Most of us want to feel comfortable at church. But at what point does comfort become an idol in our congregations?
By Jennifer Matenaer
The acute angle tightened my back. The textured wood dug into my spine. And the cushion-less seat numbed my rear end. I stuffed the visitor’s card into my back pocket, flipped through the broken-bound hymnal, and scrunched down in the pew.
With every move to a new city came with it the struggle of visiting new churches. And while the physical irritations may seem trivial, those outward struggles revealed an inner battle: I hated feeling uncomfortable at church. Whether visiting a church for the first time or attending the same church I’d been going to for many years, I always wanted to feel comfortable.
And my desire reflects a similar feeling resounding through many churches today. A recent study by Lifeway Research revealed 67% of U.S. Protestant pastors believe comfort is a modern-day idol that has a significant influence on their congregations.“The idol of comfort so pervades our culture that we hardly notice how it has also seeped into our churches.” — Jennifer Matenaer Click To Tweet
The idol so pervades our culture that we hardly notice how it has also seeped into our churches. We choose churches where the worship music matches our taste, the sermons fit our preferences, and the building suits our style. We talk to the same group of people, rarely meeting someone new. And we sit in the same spot from week to week. And although these habits aren’t inherently bad, should we seek comfort in the church above all else?
Comfort is a gift
The words of Scripture portray this “idol” in a unique light, especially obvious in one of Paul’s letters to the church in Corinth.
Blessed be the God and Father of our Lord Jesus Christ, the Father of mercies and the God of all comfort. He comforts us in all our affliction, so that we may be able to comfort those who are in any kind of affliction, through the comfort we ourselves receive from God. For just as the sufferings of Christ overflow to us, so also through Christ our comfort overflows. If we are afflicted, it is for your comfort and salvation. If we are comforted, it is for your comfort, which produces in you patient endurance of the same sufferings that we suffer. Our hope for you is firm, because we know that as you share in the sufferings, so you will also share in the comfort.(2 Corinthians 1:3–7, CSB)
In an unusual twist, Paul seems to perceive comfort as a gift from God rather than an idol.
To better understand his viewpoint, we must look closely at the other words repeated in the passage: affliction and sufferings. The Corinthian believers would only experience the comfort of Christ when they also experienced the difficulties Christ went through. And by experiencing struggles, they could better comfort those who experienced similar things.
Comfort only came after suffering. Today, we want comfort without difficulties. We try to bypass discomfort and be immediately comfortable.“Idolatry comes when we long for the temporary comforts of this world rather than the eternal comfort God gives.” — Jennifer Matenaer Click To Tweet
But what we long for is temporary. God’s promise is eternal. Though painful, the suffering that accompanies the comfort God promises is far greater than the fleeting comfort we pine for. Idolatry comes when we long for the temporary comforts of this world rather than the eternal comfort God gives.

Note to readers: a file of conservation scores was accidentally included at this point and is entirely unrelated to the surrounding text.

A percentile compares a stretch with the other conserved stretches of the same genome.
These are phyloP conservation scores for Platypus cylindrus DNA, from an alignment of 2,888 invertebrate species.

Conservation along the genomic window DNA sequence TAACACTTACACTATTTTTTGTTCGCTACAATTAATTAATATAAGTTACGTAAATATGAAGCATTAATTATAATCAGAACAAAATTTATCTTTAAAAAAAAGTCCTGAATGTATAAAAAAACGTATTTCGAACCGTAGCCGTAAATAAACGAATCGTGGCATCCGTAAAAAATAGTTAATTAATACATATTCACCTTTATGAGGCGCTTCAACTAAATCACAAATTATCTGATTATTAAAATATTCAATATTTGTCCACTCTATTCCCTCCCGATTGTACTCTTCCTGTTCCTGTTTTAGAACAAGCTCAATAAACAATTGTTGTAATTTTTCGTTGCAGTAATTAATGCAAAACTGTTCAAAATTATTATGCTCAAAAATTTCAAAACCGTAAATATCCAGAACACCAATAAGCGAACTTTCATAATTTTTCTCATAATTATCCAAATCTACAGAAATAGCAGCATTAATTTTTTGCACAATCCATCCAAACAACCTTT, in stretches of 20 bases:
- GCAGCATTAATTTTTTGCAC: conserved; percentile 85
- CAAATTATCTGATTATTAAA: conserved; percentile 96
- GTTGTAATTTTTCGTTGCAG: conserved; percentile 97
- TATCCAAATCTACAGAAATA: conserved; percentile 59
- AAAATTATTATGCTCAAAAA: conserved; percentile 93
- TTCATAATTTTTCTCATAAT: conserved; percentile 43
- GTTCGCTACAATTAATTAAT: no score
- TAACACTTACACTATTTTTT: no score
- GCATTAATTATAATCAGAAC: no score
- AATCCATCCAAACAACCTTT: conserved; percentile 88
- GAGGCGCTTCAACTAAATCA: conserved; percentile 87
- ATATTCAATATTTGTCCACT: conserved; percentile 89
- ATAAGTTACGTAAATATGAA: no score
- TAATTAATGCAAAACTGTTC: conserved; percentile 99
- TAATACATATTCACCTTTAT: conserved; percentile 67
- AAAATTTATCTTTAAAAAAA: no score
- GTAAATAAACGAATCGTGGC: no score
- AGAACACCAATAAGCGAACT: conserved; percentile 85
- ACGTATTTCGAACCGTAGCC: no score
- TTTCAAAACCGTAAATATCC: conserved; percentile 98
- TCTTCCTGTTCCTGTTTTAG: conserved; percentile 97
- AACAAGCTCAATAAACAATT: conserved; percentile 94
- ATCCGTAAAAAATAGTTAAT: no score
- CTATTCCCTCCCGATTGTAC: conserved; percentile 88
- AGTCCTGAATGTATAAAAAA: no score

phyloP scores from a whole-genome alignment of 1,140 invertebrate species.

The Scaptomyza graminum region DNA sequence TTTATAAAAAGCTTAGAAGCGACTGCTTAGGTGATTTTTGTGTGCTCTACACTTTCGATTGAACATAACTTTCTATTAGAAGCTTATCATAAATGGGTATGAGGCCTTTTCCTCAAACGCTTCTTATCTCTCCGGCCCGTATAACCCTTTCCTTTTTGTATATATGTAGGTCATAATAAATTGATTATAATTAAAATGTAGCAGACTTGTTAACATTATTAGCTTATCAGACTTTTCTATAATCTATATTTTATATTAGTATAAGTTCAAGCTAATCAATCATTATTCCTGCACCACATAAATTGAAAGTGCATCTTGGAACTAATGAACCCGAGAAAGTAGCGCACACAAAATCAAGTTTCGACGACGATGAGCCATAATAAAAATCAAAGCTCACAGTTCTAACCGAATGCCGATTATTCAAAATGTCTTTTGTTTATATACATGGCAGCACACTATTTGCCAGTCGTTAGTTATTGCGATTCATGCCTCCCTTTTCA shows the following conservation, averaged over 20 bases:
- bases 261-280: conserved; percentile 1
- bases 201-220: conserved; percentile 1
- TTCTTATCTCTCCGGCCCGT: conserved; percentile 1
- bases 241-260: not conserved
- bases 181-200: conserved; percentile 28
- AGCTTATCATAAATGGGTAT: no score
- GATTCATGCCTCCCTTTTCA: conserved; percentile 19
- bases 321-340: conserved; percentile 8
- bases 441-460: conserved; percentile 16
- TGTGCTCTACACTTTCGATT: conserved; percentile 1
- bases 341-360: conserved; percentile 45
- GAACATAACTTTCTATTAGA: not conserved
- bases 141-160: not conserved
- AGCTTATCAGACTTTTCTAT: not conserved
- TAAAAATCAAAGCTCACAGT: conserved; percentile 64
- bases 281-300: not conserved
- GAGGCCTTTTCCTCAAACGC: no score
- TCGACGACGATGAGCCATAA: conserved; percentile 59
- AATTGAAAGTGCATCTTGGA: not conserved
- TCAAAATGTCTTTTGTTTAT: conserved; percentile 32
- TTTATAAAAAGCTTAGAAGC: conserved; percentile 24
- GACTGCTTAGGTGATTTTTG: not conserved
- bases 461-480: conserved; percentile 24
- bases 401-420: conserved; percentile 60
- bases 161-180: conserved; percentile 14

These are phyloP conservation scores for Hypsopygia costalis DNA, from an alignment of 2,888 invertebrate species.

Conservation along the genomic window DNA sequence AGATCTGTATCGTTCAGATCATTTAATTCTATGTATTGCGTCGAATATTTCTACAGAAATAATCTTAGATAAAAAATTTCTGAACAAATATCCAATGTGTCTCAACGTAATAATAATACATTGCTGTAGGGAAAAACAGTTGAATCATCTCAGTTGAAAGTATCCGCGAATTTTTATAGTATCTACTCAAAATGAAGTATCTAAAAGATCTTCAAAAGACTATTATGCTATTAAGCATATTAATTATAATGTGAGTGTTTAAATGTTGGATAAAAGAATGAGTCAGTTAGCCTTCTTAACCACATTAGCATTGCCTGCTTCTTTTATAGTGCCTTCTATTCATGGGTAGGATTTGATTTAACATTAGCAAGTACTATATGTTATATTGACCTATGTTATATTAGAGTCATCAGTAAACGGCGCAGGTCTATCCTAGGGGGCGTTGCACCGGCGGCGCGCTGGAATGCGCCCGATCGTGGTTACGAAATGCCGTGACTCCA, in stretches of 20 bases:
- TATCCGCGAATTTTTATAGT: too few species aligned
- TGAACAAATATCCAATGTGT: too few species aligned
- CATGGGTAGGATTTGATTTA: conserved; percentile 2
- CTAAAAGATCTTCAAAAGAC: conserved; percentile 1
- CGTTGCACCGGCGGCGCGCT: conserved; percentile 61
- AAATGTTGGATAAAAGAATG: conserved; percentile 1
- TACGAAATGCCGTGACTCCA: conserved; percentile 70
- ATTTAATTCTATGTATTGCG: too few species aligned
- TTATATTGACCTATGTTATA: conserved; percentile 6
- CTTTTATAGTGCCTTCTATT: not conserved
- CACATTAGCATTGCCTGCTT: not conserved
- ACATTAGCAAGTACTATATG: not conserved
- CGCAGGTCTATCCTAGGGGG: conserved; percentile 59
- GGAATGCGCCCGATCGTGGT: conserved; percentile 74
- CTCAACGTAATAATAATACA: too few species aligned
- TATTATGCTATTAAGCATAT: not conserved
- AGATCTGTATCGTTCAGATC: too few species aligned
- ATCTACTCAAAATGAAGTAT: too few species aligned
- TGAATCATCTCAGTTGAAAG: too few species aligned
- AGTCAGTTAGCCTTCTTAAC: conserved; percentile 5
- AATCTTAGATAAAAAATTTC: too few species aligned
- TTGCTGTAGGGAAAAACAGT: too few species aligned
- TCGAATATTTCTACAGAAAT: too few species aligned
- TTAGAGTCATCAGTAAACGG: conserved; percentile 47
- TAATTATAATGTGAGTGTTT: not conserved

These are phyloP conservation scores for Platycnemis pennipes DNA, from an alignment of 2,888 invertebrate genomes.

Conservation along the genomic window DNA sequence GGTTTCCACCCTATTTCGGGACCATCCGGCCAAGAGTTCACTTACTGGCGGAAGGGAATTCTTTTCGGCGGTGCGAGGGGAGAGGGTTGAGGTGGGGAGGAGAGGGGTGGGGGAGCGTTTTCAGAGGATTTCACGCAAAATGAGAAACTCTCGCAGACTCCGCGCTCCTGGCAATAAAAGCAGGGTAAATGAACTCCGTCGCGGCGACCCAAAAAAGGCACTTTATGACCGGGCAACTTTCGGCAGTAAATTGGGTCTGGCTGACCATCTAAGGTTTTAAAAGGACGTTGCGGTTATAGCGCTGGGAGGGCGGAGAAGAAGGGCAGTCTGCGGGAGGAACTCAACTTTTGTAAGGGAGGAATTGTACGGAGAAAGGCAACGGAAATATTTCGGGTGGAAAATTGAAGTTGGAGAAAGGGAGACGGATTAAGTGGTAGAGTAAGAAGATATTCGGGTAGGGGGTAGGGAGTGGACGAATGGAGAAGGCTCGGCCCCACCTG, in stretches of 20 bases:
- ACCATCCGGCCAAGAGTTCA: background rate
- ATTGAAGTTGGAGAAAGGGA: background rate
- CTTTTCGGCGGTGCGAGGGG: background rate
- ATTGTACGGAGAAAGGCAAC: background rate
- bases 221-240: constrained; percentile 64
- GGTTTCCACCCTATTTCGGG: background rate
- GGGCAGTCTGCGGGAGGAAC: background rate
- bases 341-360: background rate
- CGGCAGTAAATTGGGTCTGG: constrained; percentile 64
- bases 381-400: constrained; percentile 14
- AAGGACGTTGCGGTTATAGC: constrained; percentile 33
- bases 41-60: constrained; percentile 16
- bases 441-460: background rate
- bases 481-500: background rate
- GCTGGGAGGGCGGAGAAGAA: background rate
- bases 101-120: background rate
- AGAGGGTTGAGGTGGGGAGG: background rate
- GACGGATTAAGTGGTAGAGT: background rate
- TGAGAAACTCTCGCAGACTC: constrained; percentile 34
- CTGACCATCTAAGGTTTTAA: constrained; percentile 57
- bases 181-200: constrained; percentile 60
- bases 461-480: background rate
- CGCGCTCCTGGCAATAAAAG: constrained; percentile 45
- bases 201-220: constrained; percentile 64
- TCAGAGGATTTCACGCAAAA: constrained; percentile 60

Although most of us do not face the same afflictions and persecutions the Corinthian believers experienced, God still calls us to suffer for Him—to be uncomfortable for Him—so we can know Him as our Comforter. To enjoy His comfort, we must be willing to experience discomfort, and that begins in the smallest areas of life—like an uncomfortable pew.
We can begin to address the idol of comfort when we adjust our perspective of comfort. Addressing the desire for ease that permeates our culture begins with us getting outside our comfort zones within the walls of the church. The pastor or church leader fleeing the temptation of idolizing comfort in their search for a place of ministry may consider a church where they don’t feel totally comfortable, there’s different worship music than they’re used to, and there are people from different socioeconomic backgrounds. They may serve a church where they don’t agree on all the tertiary issues. The church leader ready to surrender their comfort serves a church where the Holy Spirit can grow and stretch them.“We can only experience the comfort that comes from God when we experience suffering—however small—for the sake of Christ.” — Jennifer Matenaer Click To Tweet
As you lead your church, address these struggles with other leaders and the congregation. Through teaching and programing, lovingly challenge church members to get outside their comfort zones and to get involved. Changing the atmosphere of your church begins one person at a time. Disciple members to get involved in a ministry where they’re stretched beyond what they’d normally choose.
Don’t allow a vast vision to overwhelm you. Your congregation can start small. For some, stepping out of their comfort zone may look like greeting the new person who looks lost. For others, it may look like starting a conversation with someone who has a different first language than them or sitting next to a homeless man. Whatever it is, embrace the discomfort as a chance to grow.
We can only experience the comfort that comes from God when we experience suffering—however small—for the sake of Christ. Be willing to suffer a little temporary discomfort for the eternal comfort God promises to give.
Jennifer Matenaer is a graduate of Dallas Theological Seminary. She serves as a missionary in a small church in rural Iowa along with her husband. Read more from Jennifer at JenniferMatenaer.com.